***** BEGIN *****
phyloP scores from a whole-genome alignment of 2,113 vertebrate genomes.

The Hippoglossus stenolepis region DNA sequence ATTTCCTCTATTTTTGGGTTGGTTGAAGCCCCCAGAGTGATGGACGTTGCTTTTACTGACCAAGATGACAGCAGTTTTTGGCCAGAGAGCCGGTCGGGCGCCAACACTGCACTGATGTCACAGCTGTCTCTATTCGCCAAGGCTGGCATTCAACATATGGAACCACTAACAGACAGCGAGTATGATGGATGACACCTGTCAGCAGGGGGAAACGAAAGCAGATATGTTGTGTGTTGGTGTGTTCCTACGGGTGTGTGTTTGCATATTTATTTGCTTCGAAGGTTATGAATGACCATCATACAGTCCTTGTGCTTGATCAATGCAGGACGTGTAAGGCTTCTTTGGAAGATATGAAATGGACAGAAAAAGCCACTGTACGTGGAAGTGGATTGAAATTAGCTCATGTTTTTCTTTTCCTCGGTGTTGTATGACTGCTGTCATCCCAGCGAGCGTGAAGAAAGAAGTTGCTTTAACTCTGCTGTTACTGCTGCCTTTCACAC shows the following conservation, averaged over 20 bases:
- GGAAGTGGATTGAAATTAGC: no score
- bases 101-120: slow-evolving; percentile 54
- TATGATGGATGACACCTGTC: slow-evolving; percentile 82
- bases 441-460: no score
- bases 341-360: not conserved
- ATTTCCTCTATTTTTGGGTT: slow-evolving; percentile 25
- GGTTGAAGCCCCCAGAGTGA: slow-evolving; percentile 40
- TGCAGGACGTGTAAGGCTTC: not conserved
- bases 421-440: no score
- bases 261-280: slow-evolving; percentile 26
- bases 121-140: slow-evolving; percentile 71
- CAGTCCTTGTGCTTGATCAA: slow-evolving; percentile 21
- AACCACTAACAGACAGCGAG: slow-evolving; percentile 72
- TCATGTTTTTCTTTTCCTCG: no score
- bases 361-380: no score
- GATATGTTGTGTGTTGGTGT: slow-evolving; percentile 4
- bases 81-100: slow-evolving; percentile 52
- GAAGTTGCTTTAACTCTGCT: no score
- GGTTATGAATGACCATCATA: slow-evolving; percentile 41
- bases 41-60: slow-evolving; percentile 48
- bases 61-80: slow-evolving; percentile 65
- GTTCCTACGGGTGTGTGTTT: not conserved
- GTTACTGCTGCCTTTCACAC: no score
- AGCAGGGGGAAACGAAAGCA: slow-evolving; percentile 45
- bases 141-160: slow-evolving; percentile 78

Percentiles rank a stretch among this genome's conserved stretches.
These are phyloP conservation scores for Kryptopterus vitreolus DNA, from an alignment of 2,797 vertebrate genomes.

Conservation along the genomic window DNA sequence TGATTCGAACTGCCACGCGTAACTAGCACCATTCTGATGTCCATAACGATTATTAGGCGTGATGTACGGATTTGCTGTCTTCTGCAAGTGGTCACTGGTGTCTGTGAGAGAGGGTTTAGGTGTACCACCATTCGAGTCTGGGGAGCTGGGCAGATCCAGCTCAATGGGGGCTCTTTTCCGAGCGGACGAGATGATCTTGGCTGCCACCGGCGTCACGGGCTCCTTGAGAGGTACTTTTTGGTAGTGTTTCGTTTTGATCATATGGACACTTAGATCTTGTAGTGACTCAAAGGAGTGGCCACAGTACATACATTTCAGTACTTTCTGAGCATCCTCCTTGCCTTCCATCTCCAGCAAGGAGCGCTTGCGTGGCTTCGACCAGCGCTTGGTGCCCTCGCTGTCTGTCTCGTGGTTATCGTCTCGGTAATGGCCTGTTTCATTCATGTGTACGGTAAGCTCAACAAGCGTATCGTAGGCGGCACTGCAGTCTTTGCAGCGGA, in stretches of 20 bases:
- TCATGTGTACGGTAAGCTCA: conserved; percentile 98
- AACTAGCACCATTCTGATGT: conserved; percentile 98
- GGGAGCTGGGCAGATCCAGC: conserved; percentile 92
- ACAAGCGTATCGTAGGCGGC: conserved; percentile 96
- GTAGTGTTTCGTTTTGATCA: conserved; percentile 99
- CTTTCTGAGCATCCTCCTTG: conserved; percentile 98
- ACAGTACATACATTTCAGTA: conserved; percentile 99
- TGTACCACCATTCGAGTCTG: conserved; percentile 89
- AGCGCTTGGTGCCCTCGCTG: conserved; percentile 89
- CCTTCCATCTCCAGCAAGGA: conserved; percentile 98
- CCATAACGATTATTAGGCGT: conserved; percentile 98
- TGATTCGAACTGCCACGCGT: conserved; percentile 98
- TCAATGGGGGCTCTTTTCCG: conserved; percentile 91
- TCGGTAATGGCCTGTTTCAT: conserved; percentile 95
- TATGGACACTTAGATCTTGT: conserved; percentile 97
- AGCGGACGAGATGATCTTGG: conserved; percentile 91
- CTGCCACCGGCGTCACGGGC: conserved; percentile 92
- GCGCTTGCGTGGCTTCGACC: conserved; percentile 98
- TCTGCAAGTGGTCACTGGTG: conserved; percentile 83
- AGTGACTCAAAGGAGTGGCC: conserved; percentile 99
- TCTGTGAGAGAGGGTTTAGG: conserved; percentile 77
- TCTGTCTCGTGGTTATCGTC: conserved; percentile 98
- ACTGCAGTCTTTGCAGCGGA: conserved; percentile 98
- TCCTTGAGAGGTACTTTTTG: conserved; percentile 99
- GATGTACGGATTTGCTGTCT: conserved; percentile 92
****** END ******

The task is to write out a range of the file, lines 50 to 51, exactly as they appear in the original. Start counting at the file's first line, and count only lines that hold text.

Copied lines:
- AGTGACTCAAAGGAGTGGCC: conserved; percentile 99
- TCTGTGAGAGAGGGTTTAGG: conserved; percentile 77